President Trump's 60-day immigration "pause" is unlikely to have much impact on employers sponsoring workers for green cards. The coronavirus has already disrupted the use of foreign workers. The U.S. suspended overseas visa services in March, international travel has been restricted in many countries and the economy is reducing demand for workers.
Trump, who described his action as an effort to "first take care of the American worker," signed the executive order late Wednesday. It only applies to people outside of the United States seeking permanent residency. Many people seeking green cards are already in the U.S. and working on H-1B visas.
The order states that in 30 days, the U.S. Department of Labor and other agencies are to complete a review of nonimmigrant visa programs and return with recommendations prioritizing the hiring of U.S. workers. The visa programs include the H-1B visa, the L-1 visa, which is used for intra-company transfers, and the F-1 or student visa.
The immigration pause is a short period of time for people who have been waiting years for a green card, said Peter Bendor-Samuel, founder and CEO of Everest Group, an outsourcing research firm and consultancy in Dallas.
"If you're from India, you may have a 10-year wait, so what's another two months?" said Bendor-Samuel, who believes Trump is playing to his gallery of supporters.
Bendor-Samuel suspects that Trump's immigration actions "will be done for maximum political effect while allowing as much flexibility to businesses as possible," he said.
Program covers 140,000 visas
The U.S. issues about 140,000 employment immigrant visas to workers and their families; the program puts people on the path to U.S. citizenship. But applicants are subject to per-country caps that limit the number of visas that workers can receive. Because of high demand in India, in particular, wait times are measured in years. In contrast, the H-1B visa is for temporary workers, although employees can offer to sponsor their visa workers for a green card.
In response to Trump's executive order, New York State is promising legal action.
"This proclamation is antithetical to everything we believe as Americans and only uses immigrants as scapegoats," Attorney Gen. Letitia James said in a statement released late Wednesday. "We will not allow President Trump to usurp Congress's authority by presidential proclamation. We stand ready to take legal action."
This White House action was announced in a tweet by Trump on Monday. It appeared to suggest much broader action than what happened. It has, nonetheless, angered people representing all sides of the issue.
"This doesn't make our country safer or more prosperous, but rather will separate families and discourage essential workers from bringing their skills to the United States, inflicting more harm on our communities," said Sharvari Dalal-Dheini, director of government relations for the American Immigration Lawyers Association.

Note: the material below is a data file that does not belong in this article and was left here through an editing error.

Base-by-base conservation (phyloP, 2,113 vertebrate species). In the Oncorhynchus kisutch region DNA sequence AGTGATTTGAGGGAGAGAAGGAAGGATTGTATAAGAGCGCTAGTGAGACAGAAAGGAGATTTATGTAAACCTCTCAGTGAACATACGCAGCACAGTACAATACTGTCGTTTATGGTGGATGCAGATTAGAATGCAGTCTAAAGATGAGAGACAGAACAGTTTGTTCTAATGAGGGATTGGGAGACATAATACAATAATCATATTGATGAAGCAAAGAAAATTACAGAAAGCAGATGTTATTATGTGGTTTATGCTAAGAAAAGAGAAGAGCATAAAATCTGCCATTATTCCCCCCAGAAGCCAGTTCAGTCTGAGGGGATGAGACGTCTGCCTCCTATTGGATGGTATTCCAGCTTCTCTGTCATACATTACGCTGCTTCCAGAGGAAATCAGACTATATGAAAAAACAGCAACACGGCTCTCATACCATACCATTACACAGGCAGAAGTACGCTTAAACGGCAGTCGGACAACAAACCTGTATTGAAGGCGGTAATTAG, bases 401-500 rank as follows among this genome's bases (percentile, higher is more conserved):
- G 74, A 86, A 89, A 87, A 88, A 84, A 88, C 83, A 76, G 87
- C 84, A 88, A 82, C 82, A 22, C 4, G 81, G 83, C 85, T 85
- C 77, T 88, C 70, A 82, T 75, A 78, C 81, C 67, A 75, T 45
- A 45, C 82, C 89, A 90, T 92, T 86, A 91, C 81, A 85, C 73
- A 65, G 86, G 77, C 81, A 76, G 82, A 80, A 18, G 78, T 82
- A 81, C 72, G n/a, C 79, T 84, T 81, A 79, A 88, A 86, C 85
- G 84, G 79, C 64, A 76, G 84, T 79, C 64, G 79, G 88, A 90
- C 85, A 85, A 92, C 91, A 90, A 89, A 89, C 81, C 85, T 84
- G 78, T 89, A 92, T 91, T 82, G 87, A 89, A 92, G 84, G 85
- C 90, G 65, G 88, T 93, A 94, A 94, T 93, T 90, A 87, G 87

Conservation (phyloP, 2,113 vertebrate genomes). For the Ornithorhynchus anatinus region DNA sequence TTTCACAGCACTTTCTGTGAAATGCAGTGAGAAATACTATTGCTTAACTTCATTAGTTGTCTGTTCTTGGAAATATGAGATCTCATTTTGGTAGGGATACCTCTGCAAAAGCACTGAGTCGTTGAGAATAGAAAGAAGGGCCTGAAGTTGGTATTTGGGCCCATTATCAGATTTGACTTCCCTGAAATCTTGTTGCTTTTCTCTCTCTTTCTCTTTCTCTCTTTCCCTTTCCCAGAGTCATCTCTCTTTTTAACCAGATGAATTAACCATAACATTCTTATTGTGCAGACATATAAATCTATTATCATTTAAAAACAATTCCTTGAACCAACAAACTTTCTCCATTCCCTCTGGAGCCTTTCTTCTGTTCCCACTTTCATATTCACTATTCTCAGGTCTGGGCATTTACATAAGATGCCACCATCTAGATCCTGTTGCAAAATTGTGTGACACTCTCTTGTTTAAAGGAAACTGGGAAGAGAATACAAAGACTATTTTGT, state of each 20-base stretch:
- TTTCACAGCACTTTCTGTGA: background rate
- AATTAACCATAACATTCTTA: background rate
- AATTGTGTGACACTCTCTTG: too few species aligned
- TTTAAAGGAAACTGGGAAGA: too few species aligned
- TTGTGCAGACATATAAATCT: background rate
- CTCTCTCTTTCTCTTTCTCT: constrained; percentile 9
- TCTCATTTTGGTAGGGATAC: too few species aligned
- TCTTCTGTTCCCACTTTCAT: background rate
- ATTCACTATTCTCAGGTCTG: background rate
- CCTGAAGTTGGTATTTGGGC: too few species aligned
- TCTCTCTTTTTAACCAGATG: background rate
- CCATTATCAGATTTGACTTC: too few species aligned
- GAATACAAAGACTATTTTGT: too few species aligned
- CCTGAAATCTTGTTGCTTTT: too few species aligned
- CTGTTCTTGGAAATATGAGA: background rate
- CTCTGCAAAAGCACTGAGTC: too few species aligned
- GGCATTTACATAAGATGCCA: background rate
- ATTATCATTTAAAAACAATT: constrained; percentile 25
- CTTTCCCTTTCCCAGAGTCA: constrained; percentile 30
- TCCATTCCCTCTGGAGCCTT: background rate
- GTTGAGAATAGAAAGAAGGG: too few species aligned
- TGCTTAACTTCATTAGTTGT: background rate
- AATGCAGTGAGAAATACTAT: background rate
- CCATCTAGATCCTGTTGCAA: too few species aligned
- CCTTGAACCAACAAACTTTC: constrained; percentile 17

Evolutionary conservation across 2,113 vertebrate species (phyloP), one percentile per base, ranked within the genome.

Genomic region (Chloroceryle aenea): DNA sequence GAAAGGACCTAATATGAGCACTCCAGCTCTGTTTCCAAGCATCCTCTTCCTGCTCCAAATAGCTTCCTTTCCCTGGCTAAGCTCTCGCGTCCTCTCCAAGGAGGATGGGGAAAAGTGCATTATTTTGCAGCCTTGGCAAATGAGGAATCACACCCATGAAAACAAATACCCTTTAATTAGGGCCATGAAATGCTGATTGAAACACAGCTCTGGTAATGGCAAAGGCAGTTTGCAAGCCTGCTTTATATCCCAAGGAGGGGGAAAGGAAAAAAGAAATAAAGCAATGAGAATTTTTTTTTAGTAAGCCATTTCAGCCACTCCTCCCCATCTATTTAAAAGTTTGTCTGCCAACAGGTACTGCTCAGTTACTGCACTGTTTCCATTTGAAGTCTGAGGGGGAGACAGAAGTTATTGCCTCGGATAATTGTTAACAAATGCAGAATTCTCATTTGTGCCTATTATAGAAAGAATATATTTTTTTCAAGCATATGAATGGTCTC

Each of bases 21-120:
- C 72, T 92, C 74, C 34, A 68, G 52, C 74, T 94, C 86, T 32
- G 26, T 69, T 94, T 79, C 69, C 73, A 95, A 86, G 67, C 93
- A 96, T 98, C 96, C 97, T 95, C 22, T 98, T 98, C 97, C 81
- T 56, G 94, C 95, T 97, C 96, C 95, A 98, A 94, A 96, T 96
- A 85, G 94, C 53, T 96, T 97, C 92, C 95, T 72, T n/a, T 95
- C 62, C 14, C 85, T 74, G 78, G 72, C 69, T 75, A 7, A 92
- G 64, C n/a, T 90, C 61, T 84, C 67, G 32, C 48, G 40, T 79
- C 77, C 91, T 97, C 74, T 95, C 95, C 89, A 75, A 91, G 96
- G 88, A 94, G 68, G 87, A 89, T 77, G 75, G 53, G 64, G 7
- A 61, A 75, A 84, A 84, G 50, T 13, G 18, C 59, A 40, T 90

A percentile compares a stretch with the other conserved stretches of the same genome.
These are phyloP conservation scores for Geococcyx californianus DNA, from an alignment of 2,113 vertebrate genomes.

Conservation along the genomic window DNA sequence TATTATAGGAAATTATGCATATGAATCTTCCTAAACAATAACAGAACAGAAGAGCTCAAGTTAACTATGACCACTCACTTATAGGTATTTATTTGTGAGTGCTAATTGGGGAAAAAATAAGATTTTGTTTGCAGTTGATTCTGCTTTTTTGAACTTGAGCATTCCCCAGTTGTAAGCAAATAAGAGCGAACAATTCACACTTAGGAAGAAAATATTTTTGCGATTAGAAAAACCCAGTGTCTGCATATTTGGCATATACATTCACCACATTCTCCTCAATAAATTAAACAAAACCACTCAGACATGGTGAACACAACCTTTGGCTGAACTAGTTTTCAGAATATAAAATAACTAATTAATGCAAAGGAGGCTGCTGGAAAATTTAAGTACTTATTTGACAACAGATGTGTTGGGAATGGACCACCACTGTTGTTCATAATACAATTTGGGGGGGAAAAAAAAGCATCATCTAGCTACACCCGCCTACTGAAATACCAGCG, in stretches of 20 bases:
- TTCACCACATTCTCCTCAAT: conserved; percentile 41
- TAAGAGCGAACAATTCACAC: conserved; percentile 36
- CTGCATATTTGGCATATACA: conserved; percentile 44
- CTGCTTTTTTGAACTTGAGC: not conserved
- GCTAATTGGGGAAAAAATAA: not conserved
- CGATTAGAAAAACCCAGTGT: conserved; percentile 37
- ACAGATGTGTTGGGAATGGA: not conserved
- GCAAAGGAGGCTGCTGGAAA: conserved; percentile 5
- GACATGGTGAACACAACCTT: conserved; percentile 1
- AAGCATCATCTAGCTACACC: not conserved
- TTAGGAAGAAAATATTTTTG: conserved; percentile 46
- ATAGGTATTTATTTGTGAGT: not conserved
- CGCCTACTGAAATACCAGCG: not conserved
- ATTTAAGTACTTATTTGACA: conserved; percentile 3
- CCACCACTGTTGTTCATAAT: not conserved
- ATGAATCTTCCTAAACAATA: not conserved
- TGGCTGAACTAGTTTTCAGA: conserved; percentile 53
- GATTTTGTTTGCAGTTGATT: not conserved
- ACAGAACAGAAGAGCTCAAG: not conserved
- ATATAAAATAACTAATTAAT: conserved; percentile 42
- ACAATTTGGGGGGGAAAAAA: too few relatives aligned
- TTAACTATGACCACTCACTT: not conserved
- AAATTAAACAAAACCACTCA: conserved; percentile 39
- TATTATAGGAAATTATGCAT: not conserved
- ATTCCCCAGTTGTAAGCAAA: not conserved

Sarah Blackwell, a Florida attorney who represented IT workers whose jobs were moved overseas and a critic of the H-1B visa program, has been unhappy with Trump's actions on immigration.
"It only makes common sense to halt any new immigrant and non-immigrant workers from coming to the U.S. until we get America back to work," Blackwell said.
A demand shock
The H-1B visa is heavily used by the tech industry, but it remains to be seen whether this industry will continue to have high demand.
IT employment still showed signs of growth in March, growing 6,700 jobs, according to an analysis by Janco Associates Inc., an IT market research and consulting firm based in Park City, Utah. But, while many of the recent layoffs in the U.S. are affecting service-type jobs in hospitality and travel, analysts and consultants are expecting projects to be delayed or even cancelled.
Peter Bendor-SamuelFounder and CEO, Everest Group
The Trump administration's latest move on employment-based visas is not his first effort to try to restrict foreign workers. The administration is increasing H-1B denial rates for IT services firm. These actions have resulted in numerous lawsuits from these firms.
Indeed, Margo Chernysheva, an immigration attorney at Fennemore Craig, P.C. in Phoenix, sees broad impacts from this order.
"The fact that employers won't now be able to offer permanent residency benefits to some of these talented people may mean that these highly-skilled individuals choose not to come to the United States in the future," Chernysheva said.
Bendor-Samuel said that, for now, the impact of the 60-day order "is pretty 'de minimis' because we're suffering a demand shock right now."
If the order just stays at 60 days, "it has almost no effect," he said.